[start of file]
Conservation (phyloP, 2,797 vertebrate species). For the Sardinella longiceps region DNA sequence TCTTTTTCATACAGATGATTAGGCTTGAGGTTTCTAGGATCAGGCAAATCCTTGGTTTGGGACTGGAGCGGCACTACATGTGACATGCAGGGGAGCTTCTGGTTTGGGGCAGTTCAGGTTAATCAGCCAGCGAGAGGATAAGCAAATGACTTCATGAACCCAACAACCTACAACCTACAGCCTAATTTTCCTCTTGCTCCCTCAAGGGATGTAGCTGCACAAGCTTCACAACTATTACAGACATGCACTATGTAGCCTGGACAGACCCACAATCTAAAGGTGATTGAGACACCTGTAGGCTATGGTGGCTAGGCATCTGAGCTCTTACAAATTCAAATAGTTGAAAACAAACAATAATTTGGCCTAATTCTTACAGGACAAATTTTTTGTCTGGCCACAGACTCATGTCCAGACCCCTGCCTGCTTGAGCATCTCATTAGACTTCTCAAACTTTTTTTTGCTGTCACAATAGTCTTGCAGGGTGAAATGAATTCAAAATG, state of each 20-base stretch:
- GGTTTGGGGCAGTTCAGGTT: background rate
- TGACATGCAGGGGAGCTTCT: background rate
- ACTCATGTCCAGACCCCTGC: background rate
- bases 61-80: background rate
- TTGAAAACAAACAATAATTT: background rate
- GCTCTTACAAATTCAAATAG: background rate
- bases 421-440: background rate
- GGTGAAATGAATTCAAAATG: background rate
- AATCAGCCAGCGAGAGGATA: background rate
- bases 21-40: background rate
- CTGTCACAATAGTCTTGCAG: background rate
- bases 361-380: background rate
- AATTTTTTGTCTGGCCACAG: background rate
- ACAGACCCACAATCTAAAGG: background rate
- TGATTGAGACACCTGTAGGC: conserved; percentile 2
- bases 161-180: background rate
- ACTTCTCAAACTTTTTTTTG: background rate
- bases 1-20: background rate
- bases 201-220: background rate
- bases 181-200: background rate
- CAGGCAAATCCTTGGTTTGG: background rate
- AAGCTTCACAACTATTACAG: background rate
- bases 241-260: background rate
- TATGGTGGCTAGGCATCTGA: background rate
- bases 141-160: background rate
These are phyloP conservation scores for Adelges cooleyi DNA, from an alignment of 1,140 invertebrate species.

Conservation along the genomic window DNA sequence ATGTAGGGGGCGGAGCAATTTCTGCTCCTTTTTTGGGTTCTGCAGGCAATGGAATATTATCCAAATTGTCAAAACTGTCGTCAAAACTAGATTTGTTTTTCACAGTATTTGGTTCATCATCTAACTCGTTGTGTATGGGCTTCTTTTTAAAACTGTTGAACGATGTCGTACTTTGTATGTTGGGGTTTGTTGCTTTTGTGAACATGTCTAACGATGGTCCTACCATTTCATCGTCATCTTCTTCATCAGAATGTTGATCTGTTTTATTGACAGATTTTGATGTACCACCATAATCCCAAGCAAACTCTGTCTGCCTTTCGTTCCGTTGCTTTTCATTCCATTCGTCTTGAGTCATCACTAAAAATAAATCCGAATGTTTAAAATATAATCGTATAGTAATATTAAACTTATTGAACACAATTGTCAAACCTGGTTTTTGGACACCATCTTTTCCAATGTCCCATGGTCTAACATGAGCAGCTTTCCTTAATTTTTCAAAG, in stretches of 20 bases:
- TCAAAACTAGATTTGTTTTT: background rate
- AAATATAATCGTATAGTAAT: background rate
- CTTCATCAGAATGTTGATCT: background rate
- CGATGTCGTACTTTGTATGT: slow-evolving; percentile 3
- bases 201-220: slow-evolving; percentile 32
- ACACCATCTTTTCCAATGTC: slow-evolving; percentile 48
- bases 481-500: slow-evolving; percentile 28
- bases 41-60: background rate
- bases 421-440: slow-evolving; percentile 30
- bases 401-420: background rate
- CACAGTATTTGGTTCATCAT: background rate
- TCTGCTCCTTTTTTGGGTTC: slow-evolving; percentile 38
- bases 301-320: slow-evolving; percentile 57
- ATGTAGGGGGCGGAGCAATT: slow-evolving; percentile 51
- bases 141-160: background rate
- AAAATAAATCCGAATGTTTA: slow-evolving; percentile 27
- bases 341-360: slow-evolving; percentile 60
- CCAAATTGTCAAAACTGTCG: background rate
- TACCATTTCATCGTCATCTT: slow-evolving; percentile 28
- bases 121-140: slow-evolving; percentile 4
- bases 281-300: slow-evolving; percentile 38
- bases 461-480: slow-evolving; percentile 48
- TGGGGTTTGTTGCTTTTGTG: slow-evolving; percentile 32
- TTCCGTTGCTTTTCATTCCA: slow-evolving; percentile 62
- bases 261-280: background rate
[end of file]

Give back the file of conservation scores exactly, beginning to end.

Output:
Conservation (phyloP, 2,797 vertebrate species). For the Sardinella longiceps region DNA sequence TCTTTTTCATACAGATGATTAGGCTTGAGGTTTCTAGGATCAGGCAAATCCTTGGTTTGGGACTGGAGCGGCACTACATGTGACATGCAGGGGAGCTTCTGGTTTGGGGCAGTTCAGGTTAATCAGCCAGCGAGAGGATAAGCAAATGACTTCATGAACCCAACAACCTACAACCTACAGCCTAATTTTCCTCTTGCTCCCTCAAGGGATGTAGCTGCACAAGCTTCACAACTATTACAGACATGCACTATGTAGCCTGGACAGACCCACAATCTAAAGGTGATTGAGACACCTGTAGGCTATGGTGGCTAGGCATCTGAGCTCTTACAAATTCAAATAGTTGAAAACAAACAATAATTTGGCCTAATTCTTACAGGACAAATTTTTTGTCTGGCCACAGACTCATGTCCAGACCCCTGCCTGCTTGAGCATCTCATTAGACTTCTCAAACTTTTTTTTGCTGTCACAATAGTCTTGCAGGGTGAAATGAATTCAAAATG, state of each 20-base stretch:
- GGTTTGGGGCAGTTCAGGTT: background rate
- TGACATGCAGGGGAGCTTCT: background rate
- ACTCATGTCCAGACCCCTGC: background rate
- bases 61-80: background rate
- TTGAAAACAAACAATAATTT: background rate
- GCTCTTACAAATTCAAATAG: background rate
- bases 421-440: background rate
- GGTGAAATGAATTCAAAATG: background rate
- AATCAGCCAGCGAGAGGATA: background rate
- bases 21-40: background rate
- CTGTCACAATAGTCTTGCAG: background rate
- bases 361-380: background rate
- AATTTTTTGTCTGGCCACAG: background rate
- ACAGACCCACAATCTAAAGG: background rate
- TGATTGAGACACCTGTAGGC: conserved; percentile 2
- bases 161-180: background rate
- ACTTCTCAAACTTTTTTTTG: background rate
- bases 1-20: background rate
- bases 201-220: background rate
- bases 181-200: background rate
- CAGGCAAATCCTTGGTTTGG: background rate
- AAGCTTCACAACTATTACAG: background rate
- bases 241-260: background rate
- TATGGTGGCTAGGCATCTGA: background rate
- bases 141-160: background rate
These are phyloP conservation scores for Adelges cooleyi DNA, from an alignment of 1,140 invertebrate species.

Conservation along the genomic window DNA sequence ATGTAGGGGGCGGAGCAATTTCTGCTCCTTTTTTGGGTTCTGCAGGCAATGGAATATTATCCAAATTGTCAAAACTGTCGTCAAAACTAGATTTGTTTTTCACAGTATTTGGTTCATCATCTAACTCGTTGTGTATGGGCTTCTTTTTAAAACTGTTGAACGATGTCGTACTTTGTATGTTGGGGTTTGTTGCTTTTGTGAACATGTCTAACGATGGTCCTACCATTTCATCGTCATCTTCTTCATCAGAATGTTGATCTGTTTTATTGACAGATTTTGATGTACCACCATAATCCCAAGCAAACTCTGTCTGCCTTTCGTTCCGTTGCTTTTCATTCCATTCGTCTTGAGTCATCACTAAAAATAAATCCGAATGTTTAAAATATAATCGTATAGTAATATTAAACTTATTGAACACAATTGTCAAACCTGGTTTTTGGACACCATCTTTTCCAATGTCCCATGGTCTAACATGAGCAGCTTTCCTTAATTTTTCAAAG, in stretches of 20 bases:
- TCAAAACTAGATTTGTTTTT: background rate
- AAATATAATCGTATAGTAAT: background rate
- CTTCATCAGAATGTTGATCT: background rate
- CGATGTCGTACTTTGTATGT: slow-evolving; percentile 3
- bases 201-220: slow-evolving; percentile 32
- ACACCATCTTTTCCAATGTC: slow-evolving; percentile 48
- bases 481-500: slow-evolving; percentile 28
- bases 41-60: background rate
- bases 421-440: slow-evolving; percentile 30
- bases 401-420: background rate
- CACAGTATTTGGTTCATCAT: background rate
- TCTGCTCCTTTTTTGGGTTC: slow-evolving; percentile 38
- bases 301-320: slow-evolving; percentile 57
- ATGTAGGGGGCGGAGCAATT: slow-evolving; percentile 51
- bases 141-160: background rate
- AAAATAAATCCGAATGTTTA: slow-evolving; percentile 27
- bases 341-360: slow-evolving; percentile 60
- CCAAATTGTCAAAACTGTCG: background rate
- TACCATTTCATCGTCATCTT: slow-evolving; percentile 28
- bases 121-140: slow-evolving; percentile 4
- bases 281-300: slow-evolving; percentile 38
- bases 461-480: slow-evolving; percentile 48
- TGGGGTTTGTTGCTTTTGTG: slow-evolving; percentile 32
- TTCCGTTGCTTTTCATTCCA: slow-evolving; percentile 62
- bases 261-280: background rate